Q. I am the managing partner of an eight-attorney firm in Austin, Texas, that was formed last year when several of us left another firm. The most frustrating part of the managing partner job is managing the people - this includes other partners, associates and staff. How do I deal with people that are not following firm policy or doing things they should not be doing?

Asked and Answered

By John W. Olmstead, MBA, Ph.D, CMC

Q. We are a two-partner firm located in Rochester, Minn. We have been approached by a solo practitioner that wants to sell us his practice. The price and terms seem fair, but we are concerned about staffing and managing the other office. His practice consists of himself and two staff members. We would have to maintain a second office, hire an associate or two for the office, and then manage both operations. We have recently tried to hire an associate without success by reaching out to targeted lawyers that we knew in our local area. Frankly, acquiring this practice is a little daunting. We would appreciate your thoughts.

A. I believe the first issue is whether you are looking to grow the firm and are willing to undertake the additional management responsibilities that comes with growth. Some firms are ready for growth and others are not. Larger is not necessarily better. 

I would not let your unsuccessful associate hiring attempts discourage you from acquiring the practice if you desire to grow and the price and terms are acceptable. You may need to cast a wider net and be more focused in your efforts. Recently a two-attorney firm in Mid-Missouri hired an associate from St. Louis. A two-attorney firm in Central Kentucky hired an associate from Lexington, Kentucky. It may take some time but a concentrated recruiting effort usually pays off regardless where you are located - even in small communities.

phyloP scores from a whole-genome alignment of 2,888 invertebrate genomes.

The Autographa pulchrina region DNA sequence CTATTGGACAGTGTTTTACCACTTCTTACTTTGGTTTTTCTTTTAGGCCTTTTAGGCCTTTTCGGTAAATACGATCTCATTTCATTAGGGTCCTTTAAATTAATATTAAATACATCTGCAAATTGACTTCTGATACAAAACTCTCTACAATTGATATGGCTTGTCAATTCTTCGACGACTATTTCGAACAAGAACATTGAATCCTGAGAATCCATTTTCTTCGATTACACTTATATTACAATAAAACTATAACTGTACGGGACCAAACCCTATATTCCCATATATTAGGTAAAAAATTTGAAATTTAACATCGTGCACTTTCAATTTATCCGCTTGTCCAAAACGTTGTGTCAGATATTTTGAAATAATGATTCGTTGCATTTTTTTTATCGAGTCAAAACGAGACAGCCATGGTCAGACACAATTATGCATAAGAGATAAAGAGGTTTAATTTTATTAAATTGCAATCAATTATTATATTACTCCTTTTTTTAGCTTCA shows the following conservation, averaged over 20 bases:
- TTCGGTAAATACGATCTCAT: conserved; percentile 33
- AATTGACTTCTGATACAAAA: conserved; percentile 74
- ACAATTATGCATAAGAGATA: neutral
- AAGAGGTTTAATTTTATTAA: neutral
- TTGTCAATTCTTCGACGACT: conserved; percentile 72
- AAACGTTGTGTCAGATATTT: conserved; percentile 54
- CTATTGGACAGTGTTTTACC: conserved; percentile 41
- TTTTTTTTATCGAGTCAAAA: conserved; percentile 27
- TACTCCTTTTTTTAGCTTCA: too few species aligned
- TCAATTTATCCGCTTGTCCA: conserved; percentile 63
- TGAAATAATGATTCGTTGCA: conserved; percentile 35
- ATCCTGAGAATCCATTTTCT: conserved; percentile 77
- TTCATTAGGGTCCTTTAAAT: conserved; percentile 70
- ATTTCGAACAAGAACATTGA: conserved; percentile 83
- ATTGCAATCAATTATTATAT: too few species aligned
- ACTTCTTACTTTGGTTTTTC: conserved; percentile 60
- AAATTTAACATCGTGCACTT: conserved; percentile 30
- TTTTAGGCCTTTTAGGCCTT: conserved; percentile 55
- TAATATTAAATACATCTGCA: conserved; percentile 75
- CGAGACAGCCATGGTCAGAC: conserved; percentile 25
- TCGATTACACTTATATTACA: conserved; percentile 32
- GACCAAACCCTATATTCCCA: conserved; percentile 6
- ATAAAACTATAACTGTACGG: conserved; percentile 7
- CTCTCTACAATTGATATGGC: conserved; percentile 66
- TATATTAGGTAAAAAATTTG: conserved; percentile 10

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Asked and Answered

By John W. Olmstead, MBA, Ph.D, CMC

Q. I am a recently elected managing partner of a 14 attorney firm in Orlando, Florida. For the last three years, our financial performance has been stagnant and my partners are asking me to cut all overhead expenses possible in order to improve profitability. Suggestions?

Asked and Answered

By John W. Olmstead, MBA, Ph.D, CMC

Q. I am the managing partner of our six attorney firm in Fresno, California. I recently went to a management seminar that stressed the importance of creating a budget for the firm. We currently do not have one. The budgeting process looks like a lot of work. Is it really worth the effort?

Asked and Answered

By John W. Olmstead, MBA, Ph.D, CMC

Q. I am the owner of an estate planning practice in Chicago's northwest suburbs. I have two associates and four staff members. I am 67 and would like to retire when I am 70 (3 years). I have no idea as to where I should start and the approach I should take. I would appreciate suggestions.

Asked and Answered

By John W. Olmstead, MBA, Ph.D, CMC

Q. I am the managing partner of a 14 attorney estate planning firm in Lexington, Kentucky. We took a hard hit in 2008 during the recession and have just been recovering over the last couple of years. Business is up, but profits are still flat. We have not raised our hourly billing rates for several years for fear that we will not be competitive and will lose out on business. However, we believe that we must increase our billing rates and are concerned. What are your thoughts?

A. I would bet you are leaving money on the table and you should in fact increase your billing rates. I often find law firms are more concerned about their rates than their clients are. You must remain competitive for the value package (including your experience, expertise, and reputation) that you are delivering. This does not mean being the cheapest estate planning firm in town. Some of my most successful estate planning firms are those charging the highest fees.

Here are a few thoughts: